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Facebook To Introduce “Clear History” Privacy Tool In Coming Months


As a way to redeem the trust of its users, the social media giants Facebook is doing everything within their power to provide a safer and a more secure community where every member can be free to share their data with ease without any third party user involved. Facebook is developing a feature in response to an outcry about data collection, and privacy on its sites. Earlier last month, the company launched Bulk App Removal Tool to help Clean Up Your Privacy Settings.  As reported yesterday, Facebook Inc. is going to let users see which websites and apps that shared their social network data on.

Before taking the stage at Facebook’s F8 conference, CEO Mark Zuckerberg made an announcement ahead of time: the social network is adding a new feature called Clear History. It will be introduced alongside Facebook’s existing options for privacy control. “In your web browser, you have a simple way to clear your cookies and history. The idea is a lot of sites need cookies to work, but you should still be able to flush your history whenever you want,” Zuckerberg wrote. “We’re building a version of this for Facebook too. It will be a simple control to clear your browsing history on Facebook — what you’ve clicked on, websites you’ve visited, and so on.”

As Facebook continues to face criticism from users over how much data it collects, CEO Mark Zuckerberg announced on his Facebook page hours ahead of the company’s annual developer conference that Facebook is introducing a “clear history” tool that will allow users to clear their browsing history on Facebook.

“After going through our systems, this is an example of the kind of control we think you should have. It’s something privacy advocates have been asking for,” Zuckerberg wrote. “One thing I learned from my experience testifying in Congress is that I didn’t have clear enough answers to some of the questions about data. We’re working to make sure these controls are clear, and we will have more to come soon.”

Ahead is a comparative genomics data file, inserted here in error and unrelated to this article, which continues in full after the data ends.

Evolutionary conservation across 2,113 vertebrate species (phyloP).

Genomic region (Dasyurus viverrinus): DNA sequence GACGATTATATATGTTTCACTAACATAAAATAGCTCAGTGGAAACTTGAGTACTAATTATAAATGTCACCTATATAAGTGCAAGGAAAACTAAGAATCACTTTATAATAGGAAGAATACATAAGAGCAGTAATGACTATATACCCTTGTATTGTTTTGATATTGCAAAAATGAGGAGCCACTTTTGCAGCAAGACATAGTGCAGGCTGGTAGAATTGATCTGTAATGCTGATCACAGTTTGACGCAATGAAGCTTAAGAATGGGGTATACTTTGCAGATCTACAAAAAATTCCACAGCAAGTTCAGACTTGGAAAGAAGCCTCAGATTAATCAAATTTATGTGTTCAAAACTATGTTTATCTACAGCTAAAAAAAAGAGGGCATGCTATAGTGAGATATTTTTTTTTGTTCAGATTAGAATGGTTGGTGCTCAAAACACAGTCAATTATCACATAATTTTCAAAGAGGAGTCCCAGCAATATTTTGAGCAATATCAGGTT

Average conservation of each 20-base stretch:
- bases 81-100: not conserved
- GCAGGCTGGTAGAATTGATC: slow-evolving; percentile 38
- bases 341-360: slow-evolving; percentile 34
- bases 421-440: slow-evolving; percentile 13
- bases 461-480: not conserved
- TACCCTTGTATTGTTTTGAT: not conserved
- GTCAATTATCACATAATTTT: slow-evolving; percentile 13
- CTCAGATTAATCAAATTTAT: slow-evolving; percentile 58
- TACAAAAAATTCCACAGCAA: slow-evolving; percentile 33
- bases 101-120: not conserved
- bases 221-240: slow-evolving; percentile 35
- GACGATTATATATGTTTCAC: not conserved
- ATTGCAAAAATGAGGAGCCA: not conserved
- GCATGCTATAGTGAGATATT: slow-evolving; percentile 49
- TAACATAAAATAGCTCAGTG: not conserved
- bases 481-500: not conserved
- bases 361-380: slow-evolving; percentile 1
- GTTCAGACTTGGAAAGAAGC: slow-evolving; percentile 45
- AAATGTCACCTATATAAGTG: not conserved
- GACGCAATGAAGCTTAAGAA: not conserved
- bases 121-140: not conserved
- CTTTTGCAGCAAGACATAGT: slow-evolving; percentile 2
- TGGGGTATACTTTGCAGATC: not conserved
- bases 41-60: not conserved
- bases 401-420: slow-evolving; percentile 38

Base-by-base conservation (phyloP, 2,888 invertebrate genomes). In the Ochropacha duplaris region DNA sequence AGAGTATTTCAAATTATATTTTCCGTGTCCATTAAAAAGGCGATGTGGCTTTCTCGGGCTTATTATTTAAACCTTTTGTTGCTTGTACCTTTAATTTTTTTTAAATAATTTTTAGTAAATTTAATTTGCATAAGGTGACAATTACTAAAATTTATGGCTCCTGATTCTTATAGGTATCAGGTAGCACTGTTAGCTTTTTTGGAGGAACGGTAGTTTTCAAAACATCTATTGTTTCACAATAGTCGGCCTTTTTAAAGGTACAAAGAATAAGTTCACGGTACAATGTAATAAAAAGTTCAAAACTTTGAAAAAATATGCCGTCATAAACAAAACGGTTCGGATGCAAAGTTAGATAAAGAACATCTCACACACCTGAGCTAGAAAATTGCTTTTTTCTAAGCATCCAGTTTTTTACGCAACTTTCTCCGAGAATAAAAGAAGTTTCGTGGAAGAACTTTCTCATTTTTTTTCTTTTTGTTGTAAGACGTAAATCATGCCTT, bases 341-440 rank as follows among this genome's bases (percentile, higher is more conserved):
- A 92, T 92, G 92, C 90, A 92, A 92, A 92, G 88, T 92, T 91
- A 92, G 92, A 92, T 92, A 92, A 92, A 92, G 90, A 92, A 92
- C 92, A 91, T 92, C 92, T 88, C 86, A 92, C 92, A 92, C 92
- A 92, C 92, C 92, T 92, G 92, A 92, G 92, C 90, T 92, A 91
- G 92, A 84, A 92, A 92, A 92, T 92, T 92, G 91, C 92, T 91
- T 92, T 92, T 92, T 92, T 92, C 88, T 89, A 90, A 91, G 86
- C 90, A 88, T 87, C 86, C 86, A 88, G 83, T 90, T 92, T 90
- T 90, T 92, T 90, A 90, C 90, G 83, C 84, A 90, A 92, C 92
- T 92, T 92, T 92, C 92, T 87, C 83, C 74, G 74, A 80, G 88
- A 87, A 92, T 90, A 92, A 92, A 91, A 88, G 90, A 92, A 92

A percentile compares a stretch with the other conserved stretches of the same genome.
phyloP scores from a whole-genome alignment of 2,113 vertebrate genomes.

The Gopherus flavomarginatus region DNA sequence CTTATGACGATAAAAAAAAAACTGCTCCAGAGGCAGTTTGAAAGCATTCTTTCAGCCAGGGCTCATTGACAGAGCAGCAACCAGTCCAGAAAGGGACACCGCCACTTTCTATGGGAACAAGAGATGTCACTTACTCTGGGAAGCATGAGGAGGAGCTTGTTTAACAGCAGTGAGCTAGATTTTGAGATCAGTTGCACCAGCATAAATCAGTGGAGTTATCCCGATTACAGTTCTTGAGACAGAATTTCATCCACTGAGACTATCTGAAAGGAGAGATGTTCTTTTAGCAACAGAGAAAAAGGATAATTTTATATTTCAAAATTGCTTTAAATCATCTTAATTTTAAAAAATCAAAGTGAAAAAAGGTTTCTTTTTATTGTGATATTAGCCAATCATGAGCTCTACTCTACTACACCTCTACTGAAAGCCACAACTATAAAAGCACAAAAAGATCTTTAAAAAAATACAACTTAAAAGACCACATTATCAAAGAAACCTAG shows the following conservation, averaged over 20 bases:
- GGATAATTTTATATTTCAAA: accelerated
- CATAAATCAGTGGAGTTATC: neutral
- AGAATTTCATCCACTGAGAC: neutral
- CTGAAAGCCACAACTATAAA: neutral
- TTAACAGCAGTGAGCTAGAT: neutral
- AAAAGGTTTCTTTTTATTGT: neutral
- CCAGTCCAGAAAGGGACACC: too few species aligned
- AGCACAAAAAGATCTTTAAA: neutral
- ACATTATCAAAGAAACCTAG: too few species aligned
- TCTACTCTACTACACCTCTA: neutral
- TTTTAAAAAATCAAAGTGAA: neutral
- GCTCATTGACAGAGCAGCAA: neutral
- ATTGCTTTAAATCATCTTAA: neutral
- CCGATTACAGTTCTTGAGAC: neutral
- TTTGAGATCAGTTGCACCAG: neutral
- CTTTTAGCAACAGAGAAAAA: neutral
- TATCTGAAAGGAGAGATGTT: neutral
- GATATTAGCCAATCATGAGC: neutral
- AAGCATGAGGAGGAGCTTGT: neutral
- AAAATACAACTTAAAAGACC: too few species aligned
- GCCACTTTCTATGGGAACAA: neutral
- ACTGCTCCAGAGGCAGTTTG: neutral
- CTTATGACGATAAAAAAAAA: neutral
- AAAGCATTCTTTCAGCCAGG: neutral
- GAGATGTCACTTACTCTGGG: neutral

In another blog post, Facebook VP and chief privacy officer Erin Egan said that the clear history tool will “enable you to see the websites and apps that send us information when you use them, delete this information from your account, and turn off our ability to store it associated with your account going forward.” It’s unclear how Facebook defines “associated with your account.”

The first application of Clear History is directly tied to the Cambridge Analytica scandal. “Once we roll out this update, you’ll be able to see information about the apps and websites you’ve interacted with, and you’ll be able to clear this information from your account. You’ll even be able to turn off having this information stored with your account.” Facebook has announced numerous steps in recent weeks — directed at both everyday users and developers — meant to prevent third parties from gleaning an abundance of personal data from unknowing users.

The announcement comes less than a month after Zuckerberg testified in front of Congress, where some senators and representatives urged him to do a better job of alerting users what information Facebook stores on them and for how long.

Zuckerberg didn’t share much additional information on the tool during his opening keynote at Facebook’s F8 conference today, but said he believed “your Facebook won’t be quite as good as it relearns your preferences” once a user enables the “clear history” tool. He said users may have to re-login to websites they had previously logged into — a step that anyone who has cleared cookies is familiar with.

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